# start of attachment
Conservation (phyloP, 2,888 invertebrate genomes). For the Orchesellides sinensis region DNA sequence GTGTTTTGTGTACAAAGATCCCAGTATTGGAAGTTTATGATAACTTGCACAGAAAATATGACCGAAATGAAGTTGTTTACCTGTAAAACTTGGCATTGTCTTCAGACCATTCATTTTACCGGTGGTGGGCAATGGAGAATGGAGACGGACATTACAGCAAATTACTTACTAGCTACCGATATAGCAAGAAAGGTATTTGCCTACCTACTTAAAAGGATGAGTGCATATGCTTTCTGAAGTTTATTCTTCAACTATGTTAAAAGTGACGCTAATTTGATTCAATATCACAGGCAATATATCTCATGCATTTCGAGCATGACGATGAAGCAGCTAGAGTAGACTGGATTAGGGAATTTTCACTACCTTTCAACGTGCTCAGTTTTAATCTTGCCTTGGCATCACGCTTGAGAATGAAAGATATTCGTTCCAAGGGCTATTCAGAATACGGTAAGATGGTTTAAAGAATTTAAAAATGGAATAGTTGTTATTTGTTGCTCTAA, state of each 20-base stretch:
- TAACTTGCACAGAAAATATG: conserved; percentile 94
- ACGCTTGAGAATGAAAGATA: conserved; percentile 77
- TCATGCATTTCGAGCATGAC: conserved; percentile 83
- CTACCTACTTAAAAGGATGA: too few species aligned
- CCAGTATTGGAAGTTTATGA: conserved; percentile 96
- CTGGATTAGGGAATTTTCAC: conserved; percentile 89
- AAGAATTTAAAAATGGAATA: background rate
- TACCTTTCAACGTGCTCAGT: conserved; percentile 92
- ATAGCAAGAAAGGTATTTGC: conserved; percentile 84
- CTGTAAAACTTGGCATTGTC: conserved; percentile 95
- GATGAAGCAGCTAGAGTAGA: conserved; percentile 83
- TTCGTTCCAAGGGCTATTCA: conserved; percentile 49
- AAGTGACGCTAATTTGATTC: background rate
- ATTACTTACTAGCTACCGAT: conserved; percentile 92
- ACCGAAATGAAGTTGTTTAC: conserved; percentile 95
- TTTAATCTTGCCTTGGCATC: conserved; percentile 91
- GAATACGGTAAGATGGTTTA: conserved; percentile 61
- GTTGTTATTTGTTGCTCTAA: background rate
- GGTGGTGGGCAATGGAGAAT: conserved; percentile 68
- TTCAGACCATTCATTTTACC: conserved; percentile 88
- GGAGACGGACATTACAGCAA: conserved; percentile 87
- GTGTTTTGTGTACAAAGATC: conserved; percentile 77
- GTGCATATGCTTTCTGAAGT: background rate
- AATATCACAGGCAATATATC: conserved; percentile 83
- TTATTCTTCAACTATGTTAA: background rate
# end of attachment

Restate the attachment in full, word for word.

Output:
Conservation (phyloP, 2,888 invertebrate genomes). For the Orchesellides sinensis region DNA sequence GTGTTTTGTGTACAAAGATCCCAGTATTGGAAGTTTATGATAACTTGCACAGAAAATATGACCGAAATGAAGTTGTTTACCTGTAAAACTTGGCATTGTCTTCAGACCATTCATTTTACCGGTGGTGGGCAATGGAGAATGGAGACGGACATTACAGCAAATTACTTACTAGCTACCGATATAGCAAGAAAGGTATTTGCCTACCTACTTAAAAGGATGAGTGCATATGCTTTCTGAAGTTTATTCTTCAACTATGTTAAAAGTGACGCTAATTTGATTCAATATCACAGGCAATATATCTCATGCATTTCGAGCATGACGATGAAGCAGCTAGAGTAGACTGGATTAGGGAATTTTCACTACCTTTCAACGTGCTCAGTTTTAATCTTGCCTTGGCATCACGCTTGAGAATGAAAGATATTCGTTCCAAGGGCTATTCAGAATACGGTAAGATGGTTTAAAGAATTTAAAAATGGAATAGTTGTTATTTGTTGCTCTAA, state of each 20-base stretch:
- TAACTTGCACAGAAAATATG: conserved; percentile 94
- ACGCTTGAGAATGAAAGATA: conserved; percentile 77
- TCATGCATTTCGAGCATGAC: conserved; percentile 83
- CTACCTACTTAAAAGGATGA: too few species aligned
- CCAGTATTGGAAGTTTATGA: conserved; percentile 96
- CTGGATTAGGGAATTTTCAC: conserved; percentile 89
- AAGAATTTAAAAATGGAATA: background rate
- TACCTTTCAACGTGCTCAGT: conserved; percentile 92
- ATAGCAAGAAAGGTATTTGC: conserved; percentile 84
- CTGTAAAACTTGGCATTGTC: conserved; percentile 95
- GATGAAGCAGCTAGAGTAGA: conserved; percentile 83
- TTCGTTCCAAGGGCTATTCA: conserved; percentile 49
- AAGTGACGCTAATTTGATTC: background rate
- ATTACTTACTAGCTACCGAT: conserved; percentile 92
- ACCGAAATGAAGTTGTTTAC: conserved; percentile 95
- TTTAATCTTGCCTTGGCATC: conserved; percentile 91
- GAATACGGTAAGATGGTTTA: conserved; percentile 61
- GTTGTTATTTGTTGCTCTAA: background rate
- GGTGGTGGGCAATGGAGAAT: conserved; percentile 68
- TTCAGACCATTCATTTTACC: conserved; percentile 88
- GGAGACGGACATTACAGCAA: conserved; percentile 87
- GTGTTTTGTGTACAAAGATC: conserved; percentile 77
- GTGCATATGCTTTCTGAAGT: background rate
- AATATCACAGGCAATATATC: conserved; percentile 83
- TTATTCTTCAACTATGTTAA: background rate